In the 1600s, artists were mostly commissioned workers who painted for specific projects. Therefore, Rubens work became synonymous with certain political movements of the time.
Once he was back in Antwerp, the Twelve Years’ Truce was being conducted between Dutch separatists and the Spanish, calling for religious changes in Flanders. Flemish churches were being refurbished and Rubens was hired to complete the artwork for such projects.
During this time, between 1610 and 1611, Rubens painted two of his greatest triptychs The Elevation of the Cross and The Descent from the Cross.
In the decade to follow, Rubens would produce a vast number of altarpieces from Roman Catholic churches and became known as the chief artistic proponent of the counter-Reformation spirituality movement in northern Europe.
Some of his most important religious paintings from this period are The Last Judgment and Christ on the Cross. Still, even though he was a big deal in religious depictions, he also dabbled in mythological, historical, and other secular themes as you can see in paintings such as Rape of the Daughters of Leucippus and The Hippopotamus Hunt.
In 1622, Rubens was called for one of his most notable projects by Queen mother Marie de Medicis to decorate a gallery in her newly built Luxembourg Palace. She commissioned 21 canvases to promote her life and regency of France.
Much of his work was commissioned via word-of-mouth. Rubens was famous all around Europe as “the painter of princes and the prince of painters” and often complained about being “the busiest and most harassed man in the world.” Still, he continued to take on a huge number of projects for Europe’s elite.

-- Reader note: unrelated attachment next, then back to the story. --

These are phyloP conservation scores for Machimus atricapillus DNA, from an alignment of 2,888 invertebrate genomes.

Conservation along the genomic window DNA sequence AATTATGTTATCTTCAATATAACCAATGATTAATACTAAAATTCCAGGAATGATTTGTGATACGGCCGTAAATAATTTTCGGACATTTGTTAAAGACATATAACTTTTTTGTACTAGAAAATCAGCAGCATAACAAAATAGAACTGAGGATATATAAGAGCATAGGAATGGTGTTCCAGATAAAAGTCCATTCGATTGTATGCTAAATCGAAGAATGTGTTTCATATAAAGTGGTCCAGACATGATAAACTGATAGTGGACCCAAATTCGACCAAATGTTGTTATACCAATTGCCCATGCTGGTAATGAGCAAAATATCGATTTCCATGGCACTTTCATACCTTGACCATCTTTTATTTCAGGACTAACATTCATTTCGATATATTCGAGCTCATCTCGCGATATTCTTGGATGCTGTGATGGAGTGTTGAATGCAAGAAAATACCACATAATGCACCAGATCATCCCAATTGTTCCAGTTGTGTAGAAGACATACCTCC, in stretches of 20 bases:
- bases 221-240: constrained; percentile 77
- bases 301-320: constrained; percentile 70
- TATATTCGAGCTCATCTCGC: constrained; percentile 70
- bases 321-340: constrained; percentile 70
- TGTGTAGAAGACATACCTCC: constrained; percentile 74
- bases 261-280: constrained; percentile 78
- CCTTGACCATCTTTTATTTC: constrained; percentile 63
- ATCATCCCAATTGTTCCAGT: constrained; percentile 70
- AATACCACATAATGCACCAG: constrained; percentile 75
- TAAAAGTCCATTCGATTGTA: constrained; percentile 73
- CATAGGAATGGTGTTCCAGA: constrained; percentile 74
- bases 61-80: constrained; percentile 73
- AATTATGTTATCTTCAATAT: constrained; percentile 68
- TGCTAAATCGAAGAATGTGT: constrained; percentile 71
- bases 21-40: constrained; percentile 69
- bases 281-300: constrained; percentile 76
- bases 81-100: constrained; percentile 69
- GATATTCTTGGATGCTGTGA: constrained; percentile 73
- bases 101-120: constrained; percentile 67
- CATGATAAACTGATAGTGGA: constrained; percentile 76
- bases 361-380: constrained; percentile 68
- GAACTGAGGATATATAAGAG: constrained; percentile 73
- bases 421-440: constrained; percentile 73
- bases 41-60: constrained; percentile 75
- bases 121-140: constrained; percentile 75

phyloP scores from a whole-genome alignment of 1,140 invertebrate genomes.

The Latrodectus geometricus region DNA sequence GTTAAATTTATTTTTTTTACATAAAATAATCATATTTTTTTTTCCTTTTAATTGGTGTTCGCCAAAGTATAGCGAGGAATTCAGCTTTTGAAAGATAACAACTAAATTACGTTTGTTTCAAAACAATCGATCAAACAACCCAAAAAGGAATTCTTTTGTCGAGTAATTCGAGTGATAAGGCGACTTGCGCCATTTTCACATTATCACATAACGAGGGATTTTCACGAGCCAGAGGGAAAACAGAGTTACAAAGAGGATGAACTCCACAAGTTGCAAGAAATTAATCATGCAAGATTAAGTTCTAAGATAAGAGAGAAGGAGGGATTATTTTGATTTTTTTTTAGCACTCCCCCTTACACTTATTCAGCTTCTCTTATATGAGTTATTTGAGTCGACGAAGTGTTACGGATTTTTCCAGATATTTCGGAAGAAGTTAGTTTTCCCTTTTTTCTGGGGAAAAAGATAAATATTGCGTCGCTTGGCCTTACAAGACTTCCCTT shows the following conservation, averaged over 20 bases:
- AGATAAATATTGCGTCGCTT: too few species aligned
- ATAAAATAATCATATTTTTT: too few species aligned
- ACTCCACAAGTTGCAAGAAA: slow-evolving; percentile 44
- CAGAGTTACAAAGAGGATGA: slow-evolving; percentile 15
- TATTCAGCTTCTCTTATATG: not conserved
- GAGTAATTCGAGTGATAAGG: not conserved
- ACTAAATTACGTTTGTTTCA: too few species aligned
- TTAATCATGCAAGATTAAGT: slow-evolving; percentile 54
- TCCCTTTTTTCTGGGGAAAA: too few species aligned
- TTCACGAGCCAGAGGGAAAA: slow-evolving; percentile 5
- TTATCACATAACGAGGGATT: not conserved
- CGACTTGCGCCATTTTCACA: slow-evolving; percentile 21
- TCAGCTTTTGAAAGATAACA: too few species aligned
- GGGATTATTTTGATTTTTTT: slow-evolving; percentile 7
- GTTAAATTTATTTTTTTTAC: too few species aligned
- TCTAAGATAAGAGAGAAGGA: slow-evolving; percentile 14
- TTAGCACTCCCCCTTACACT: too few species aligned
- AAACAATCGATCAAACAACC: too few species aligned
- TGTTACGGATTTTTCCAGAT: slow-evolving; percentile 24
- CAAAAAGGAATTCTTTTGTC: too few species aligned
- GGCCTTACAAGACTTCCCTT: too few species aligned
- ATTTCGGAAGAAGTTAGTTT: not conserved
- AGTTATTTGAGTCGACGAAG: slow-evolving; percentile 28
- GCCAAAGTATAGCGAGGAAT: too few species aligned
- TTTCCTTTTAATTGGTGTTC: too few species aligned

Sadly, most of Rubens’ work as a young man and even some of his later paintings remain unknown or unidentified. Even work that we know exists have been lost over the years or have been destroyed during political or religious upheaval.
Rubens’ second wife was 16 years old.
She was also his first wife’s niece, Helene Fourment and they were married when Rubens was 53 years old.
To be fair, it’s difficult to view this fact through a 21st-century lens as life in the early 1600s had many nuances. Things were obviously different back in the early 1600s and at the end of the day, Helene inspired much of Rubens’ work in the last decade of his life.
The marriage became official in 1630, four years after the death of Isabella, and the voluptuous female figures prevalent in some of his later paintings such as The Feast of Venus, The Three Graces, and The Judgment of Paris were particularly reminiscent of Helene.
Rubens bought another house in 1635 where he spent most of his time in old age but he continued to paint nonetheless. The estate was outside of Antwerp and he composed landscape work include Chateau de Steen with Hunter and Farmers Returning from the Fields during this period.
On May 30, 1640, Rubens died from gout which resulted in heart failure. He left behind eight children, three from Isabella and five from Helene, many of whom married into esteemed and noble families of Antwerp.